His most interest statistic, though, has to be his consistently high assist-to-turnover ratio. He ranked second in the NBA in 2010-11 (4.09), first in 2011-12 (4.50) and second in 2012-13 (4.11). Superstar CP3 has been the only player in the League with a better ratio the past three seasons. He may not be a flashy, high-rising, do-it-all guard that will light up the highlight reel…but he is certainly a great fit for a Mavericks’ team that had a tendency last year to allow turnovers to ruin games and turn many into blowouts. Dallas is getting a smart player that will work with Rick Carlisle to quickly learn his coaching methods and style of play.

Furthermore, this will make life much easier on Dirk Nowitzki as he now has a ball handler that won’t take long to understand who should be putting up the most shots (something last year’s squad just couldn’t figure out…yes, I’m looking at you Darren Collison and O.J. Mayo). Even though he won’t impress you with his athleticism, the guy knows how to be a floor general (see below).

Dirk works best with a guard that will take control of the offense and drive the team forward…there honestly isn’t a better free agency move for Dirk’s offense.
Calderon also gives rookie Shane Larkin a well-rounded mentor to learn the game from. They can both run the pick-and-roll with a center to be named along with the pick-and-pop with the Big German. Calderon is the first true vocal leader for the Mavs since Tyson Chandler was on the team; he will be ready to step in and work to win.

Dallas has had a good track record of bringing in point guards with high basketball IQs to run their offense. Steve Nash. Jason Kidd. He might not be as famous of a name but Calderon can be added to this list. Along with finding much more scoring (Vince Carter is currently the team’s second best offensive option), the next step for the Mavs is to get a rim protector to anchor this defense, especially with the signing of Calderon. Even though he has almost every skill you want from a point guard on the offensive end of the floor, Calderon lacks any sort of presence defensively, similar to the heavily-criticized Nash. Bringing in Andrew Bynum is a probable scenario, instead of Dwight Howard….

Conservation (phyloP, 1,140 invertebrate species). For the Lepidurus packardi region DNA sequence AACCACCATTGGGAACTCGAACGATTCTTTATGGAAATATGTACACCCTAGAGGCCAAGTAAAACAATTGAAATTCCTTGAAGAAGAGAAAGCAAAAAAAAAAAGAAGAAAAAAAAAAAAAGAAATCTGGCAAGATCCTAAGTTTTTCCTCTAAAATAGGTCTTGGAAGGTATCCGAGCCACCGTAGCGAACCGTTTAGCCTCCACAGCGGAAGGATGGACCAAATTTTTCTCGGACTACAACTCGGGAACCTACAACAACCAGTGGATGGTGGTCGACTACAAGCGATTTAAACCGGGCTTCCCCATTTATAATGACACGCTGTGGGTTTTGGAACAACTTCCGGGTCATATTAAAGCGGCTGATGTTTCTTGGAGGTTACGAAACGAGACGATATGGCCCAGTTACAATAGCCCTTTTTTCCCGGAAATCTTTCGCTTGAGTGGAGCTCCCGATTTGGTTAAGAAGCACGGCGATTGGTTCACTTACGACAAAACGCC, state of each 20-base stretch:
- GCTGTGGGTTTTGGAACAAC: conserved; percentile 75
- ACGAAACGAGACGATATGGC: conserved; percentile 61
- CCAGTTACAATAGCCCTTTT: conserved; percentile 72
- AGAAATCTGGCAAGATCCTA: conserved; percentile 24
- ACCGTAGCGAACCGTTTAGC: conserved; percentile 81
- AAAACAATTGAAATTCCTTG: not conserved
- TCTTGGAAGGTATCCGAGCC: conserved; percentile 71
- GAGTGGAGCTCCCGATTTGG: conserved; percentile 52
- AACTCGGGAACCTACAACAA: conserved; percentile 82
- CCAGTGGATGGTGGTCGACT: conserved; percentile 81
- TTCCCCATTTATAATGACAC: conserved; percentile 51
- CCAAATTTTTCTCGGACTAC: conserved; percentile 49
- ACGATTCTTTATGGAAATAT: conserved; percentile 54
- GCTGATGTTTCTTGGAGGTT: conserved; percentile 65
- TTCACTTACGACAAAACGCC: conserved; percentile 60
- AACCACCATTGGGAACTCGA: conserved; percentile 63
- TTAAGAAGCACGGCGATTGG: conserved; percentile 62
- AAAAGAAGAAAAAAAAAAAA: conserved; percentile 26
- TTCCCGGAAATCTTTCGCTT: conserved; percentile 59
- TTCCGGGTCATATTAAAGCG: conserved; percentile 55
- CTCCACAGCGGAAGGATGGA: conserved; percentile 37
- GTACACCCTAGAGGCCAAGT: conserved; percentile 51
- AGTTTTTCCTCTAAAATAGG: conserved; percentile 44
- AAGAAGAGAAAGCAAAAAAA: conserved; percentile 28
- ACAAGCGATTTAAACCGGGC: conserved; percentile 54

While being stuck in the middle of nothing and nowhere these past two seasons, Mark Cuban has played the waiting game for “big fish” to come to town as a No. 1 option for years to come. He has been working to clear enough cap space to sign a major player to a max contract to give these past few years a happy ending. Well, he missed on Deron Williams, he missed on Paul and he has now missed out on Howard. This move should remind you that Cuban is a good basketball businessman and does know how to make good signings—like making Calderon the point guard to build a team around.

I’m not excusing Cuban for swinging and whiffing on Howard after setting up a system in which he destroyed a championship team, decided to be bad (based on Mavs’ standards) and cleared space to bring a celebrity in…we can all agree it has failed. Real, alive people on a roster as assets have now shown to be much more valuable than simply cap space and more cap space…that’s a discussion for another time.

Right now, it’s time to move onward with “Plan B.” The other two Texas’ teams are clearly superior compared to anything going on in the Big D. Time to do some work, Mark.

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Meet Your New Dallas Mavericks

30 06 2013

 

No. 17 Pick (from Atlanta): Shane Larkin

(a.k.a. “The Next J.J. Barea”)

Draft Express Analysis:

“Shane Larkin’s value proposition at the next level is simple, he created more combined points on the pick and roll for himself and his teammates last season than any prospect in the country at 14.3 points per-game. Playing in a pick and roll heavy, pro-style offense, Larkin kept defenses honest with his jump shot, which ranks second most efficient in this group at 1.137 points per-shot, and showed excellent command of the ball, turning the ball over on just 11.3% of his possessions creating in the two-man game. While scouts will scrutinize his size, his efficiency as a scorer and prolific shot creating ability seem tailor made for the NBA game.”

 

 

 

No. 43 Pick (from Milwaukee via Philadelphia): Ricky Ledo

Draft Express Analysis:

“Ledo was inconsistent in Chicago [The NBA Combine], looking very good on the first day and then coming down to earth a bit in the second. His shooting was hit or miss, but his talent-level with the ball in his hands was unmistakable in terms of his able to create shots smoothly for himself and others at 6-7. He’s clearly a good athlete and ball-handler, mixing in crossovers nicely and finishing above the rim on a couple of occasions. Defensively, Ledo has a ways to go and is probably a long-term project considering how little experience he brings to the table, but his upside is significantly higher than most of the prospects outside of the top-20 or 25, which could convince a team to roll the dice on him, despite the character concerns.”